Why Your Website Sucks — and How to Fix It
Pages: 126
Cost: $37.99
Extras:

  • Anti-Suck Action Plan Workbook
     
  • Bonus recording of a 51-minute interview with Naomi Dunford (expert on small business marketing) about emotion’s role in online marketing
     
  • Money-back guarantee (no questions asked) within 90 days

Other Options to Make Your Website Suck Less

Although I love reading e-books, I also find that execution can be a challenge. For this reason, I am a fan of consulting services, as they’re personalized assessments with actionp lans that include a degree of accountability. If you’re not a self-study sort of person or aren’t sold on the effectiveness of e-books, here are some consulting options:

ARTICLE CONTINUES BELOW

TOP (Travel Online Partners)

The authors of Why Your Website Sucks also offer a consulting service. Their website audit service is quite popular, along with other options like SEO and social media marketing. You can start with their free assessment to see what resources will work best for you.

CGMK Consulting

CGMK Consulting is another consulting-based service in the travel and tourism industry, spearheaded by Nomadic Matt and Christine Gilbert. (You may recall that I’ve written about some of Nomadic Matt’s e-books; How to Make Money with Your Blog, Secrets to Successful World Travel, and How to Build a Travel Blog before; and about Christine Gilbert’s work on my own site. Both Matt and Christine are intrepid travelers who work in a fully location-independent manner, so they practice what they preach by making a full-time living online.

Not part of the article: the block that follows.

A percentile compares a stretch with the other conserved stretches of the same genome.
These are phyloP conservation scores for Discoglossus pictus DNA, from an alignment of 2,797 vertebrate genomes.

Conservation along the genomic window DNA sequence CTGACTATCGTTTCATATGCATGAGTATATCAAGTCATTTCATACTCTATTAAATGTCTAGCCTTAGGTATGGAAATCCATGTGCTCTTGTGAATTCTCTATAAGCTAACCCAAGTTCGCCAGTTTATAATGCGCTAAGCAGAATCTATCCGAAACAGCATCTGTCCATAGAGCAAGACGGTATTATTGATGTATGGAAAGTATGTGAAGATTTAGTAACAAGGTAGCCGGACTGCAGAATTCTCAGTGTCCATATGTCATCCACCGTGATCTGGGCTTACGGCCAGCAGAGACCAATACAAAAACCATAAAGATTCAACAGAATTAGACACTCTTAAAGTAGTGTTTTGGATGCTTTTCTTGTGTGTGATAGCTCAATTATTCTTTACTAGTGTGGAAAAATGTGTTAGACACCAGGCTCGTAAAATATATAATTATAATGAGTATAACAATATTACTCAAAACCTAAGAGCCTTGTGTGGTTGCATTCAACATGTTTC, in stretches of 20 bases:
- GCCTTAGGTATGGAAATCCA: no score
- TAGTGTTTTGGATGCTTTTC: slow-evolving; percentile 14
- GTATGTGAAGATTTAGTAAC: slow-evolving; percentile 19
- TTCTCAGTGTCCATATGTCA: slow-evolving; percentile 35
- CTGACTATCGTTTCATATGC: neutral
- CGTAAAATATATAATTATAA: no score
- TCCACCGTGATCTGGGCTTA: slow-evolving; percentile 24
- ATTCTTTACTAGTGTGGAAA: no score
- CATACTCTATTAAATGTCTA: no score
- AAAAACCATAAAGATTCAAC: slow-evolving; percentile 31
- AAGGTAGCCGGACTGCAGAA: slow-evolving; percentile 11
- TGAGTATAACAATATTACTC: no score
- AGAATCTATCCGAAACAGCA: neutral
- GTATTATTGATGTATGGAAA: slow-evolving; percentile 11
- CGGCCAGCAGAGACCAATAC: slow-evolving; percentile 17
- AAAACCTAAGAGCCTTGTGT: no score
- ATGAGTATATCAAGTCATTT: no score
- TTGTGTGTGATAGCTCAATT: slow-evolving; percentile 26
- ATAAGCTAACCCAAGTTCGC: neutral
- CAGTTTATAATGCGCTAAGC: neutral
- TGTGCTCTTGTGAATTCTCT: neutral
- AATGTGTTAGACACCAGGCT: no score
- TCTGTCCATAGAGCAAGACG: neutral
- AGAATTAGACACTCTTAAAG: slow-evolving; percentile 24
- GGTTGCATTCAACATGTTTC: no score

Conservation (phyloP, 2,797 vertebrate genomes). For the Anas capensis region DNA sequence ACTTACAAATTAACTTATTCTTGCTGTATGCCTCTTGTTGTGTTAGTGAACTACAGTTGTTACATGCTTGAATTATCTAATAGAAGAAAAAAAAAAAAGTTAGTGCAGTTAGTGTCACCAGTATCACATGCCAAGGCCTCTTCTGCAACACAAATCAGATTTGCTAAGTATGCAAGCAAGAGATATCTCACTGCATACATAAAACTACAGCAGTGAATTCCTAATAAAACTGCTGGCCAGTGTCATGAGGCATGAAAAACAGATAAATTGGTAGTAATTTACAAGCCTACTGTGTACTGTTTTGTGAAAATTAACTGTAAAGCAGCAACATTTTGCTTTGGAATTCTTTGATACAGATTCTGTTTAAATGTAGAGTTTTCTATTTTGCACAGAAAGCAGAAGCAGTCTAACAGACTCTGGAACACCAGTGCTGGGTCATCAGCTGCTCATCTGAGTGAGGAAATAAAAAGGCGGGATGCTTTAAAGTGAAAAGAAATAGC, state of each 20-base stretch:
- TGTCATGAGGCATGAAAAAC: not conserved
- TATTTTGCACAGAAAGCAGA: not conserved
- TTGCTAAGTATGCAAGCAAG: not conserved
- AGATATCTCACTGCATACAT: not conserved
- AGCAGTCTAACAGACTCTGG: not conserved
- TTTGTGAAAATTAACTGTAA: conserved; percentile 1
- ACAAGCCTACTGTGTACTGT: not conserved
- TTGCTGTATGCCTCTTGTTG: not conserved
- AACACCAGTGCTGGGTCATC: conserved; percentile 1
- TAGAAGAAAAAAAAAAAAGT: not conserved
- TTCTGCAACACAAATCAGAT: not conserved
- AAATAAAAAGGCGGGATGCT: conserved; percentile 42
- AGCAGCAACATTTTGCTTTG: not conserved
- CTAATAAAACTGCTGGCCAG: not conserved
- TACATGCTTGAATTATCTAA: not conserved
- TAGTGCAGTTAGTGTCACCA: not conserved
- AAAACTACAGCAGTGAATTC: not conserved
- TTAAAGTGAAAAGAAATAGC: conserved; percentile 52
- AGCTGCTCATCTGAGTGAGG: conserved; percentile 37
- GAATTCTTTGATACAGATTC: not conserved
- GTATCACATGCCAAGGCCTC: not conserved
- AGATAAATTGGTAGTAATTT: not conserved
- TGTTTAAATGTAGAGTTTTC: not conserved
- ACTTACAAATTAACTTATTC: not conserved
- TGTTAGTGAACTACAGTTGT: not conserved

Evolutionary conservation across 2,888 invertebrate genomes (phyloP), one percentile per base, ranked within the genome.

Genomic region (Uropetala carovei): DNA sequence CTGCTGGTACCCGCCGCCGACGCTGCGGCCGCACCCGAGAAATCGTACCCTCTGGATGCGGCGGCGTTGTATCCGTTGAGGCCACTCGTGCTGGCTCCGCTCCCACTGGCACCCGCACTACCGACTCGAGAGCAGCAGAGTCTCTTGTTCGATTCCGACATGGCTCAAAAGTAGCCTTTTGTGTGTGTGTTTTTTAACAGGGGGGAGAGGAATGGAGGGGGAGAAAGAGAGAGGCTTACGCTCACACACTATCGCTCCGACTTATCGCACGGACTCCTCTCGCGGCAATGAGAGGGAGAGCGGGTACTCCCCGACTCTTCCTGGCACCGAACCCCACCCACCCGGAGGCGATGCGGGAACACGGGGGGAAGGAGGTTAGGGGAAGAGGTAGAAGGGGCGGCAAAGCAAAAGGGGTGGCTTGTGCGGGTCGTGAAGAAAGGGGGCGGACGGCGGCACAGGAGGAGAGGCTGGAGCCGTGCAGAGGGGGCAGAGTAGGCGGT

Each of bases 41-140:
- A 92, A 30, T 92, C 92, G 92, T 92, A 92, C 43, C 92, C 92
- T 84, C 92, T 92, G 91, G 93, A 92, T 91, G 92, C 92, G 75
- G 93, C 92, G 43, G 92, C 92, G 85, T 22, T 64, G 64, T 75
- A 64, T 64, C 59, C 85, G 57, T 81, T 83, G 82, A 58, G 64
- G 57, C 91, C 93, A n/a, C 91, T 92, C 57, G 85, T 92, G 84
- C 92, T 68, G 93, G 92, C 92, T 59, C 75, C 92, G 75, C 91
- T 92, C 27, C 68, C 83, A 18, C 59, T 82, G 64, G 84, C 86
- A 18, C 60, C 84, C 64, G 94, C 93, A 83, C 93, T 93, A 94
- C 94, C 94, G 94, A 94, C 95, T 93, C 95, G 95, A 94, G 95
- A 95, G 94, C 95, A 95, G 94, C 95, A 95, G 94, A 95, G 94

Their services range from quick and specific e-mail consultations ($50) or phone consultations (1 hour for $100), to segmented packages assisting you with issues like SEO, marketing, blog design, and monetization. They top-out with the full-deal Complete Package ($650) to help you build your web brand from scratch.

Note: I have not personally tried either TOP's or CGMK's consulting services myself, so I can’t attest to the value of either service. I am simply offering them up as options for people who prefer personalized advice to the generic tips of an e-book.

Not in the Travel and Tourism Industry?

Although both of these consulting companies target the travel and tourism industry, they acknowledge that any web-based entrepreneur can benefit from what they offer. “The principles of SEO and marketing are the same and can be used in any websites. We have contacts in the travel industry, but we can teach you the skills you need to make it in any industry,” says Matt Kepnes of CGMK.

Andy Hayes of TOP admits that although they target the travel and tourism industry, their actual market is much larger. “About 35-40% of our customers are not in the tourism industry. The principles and guidelines we teach are universal, and the feedback we get is that although our examples are tourism, these are still very useful to companies not in tourism.”

And as noted before, specializing (target marketing) is a great way to create a niche in which you are a sought-after expert, but is not a limitation against working with people outside of that market. It appears that both TOP and CGMK are examples of this principle in practice.

Disclosure: There are affiliate links in this post.

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Guest's picture

Thanks for the post. This sounds like a great resource. My own website is still fairly new, and I know that my topics are pretty broad, and the navigation definitely needs improvement. I am always looking for ways to improve my site, and I look forward to reading this book.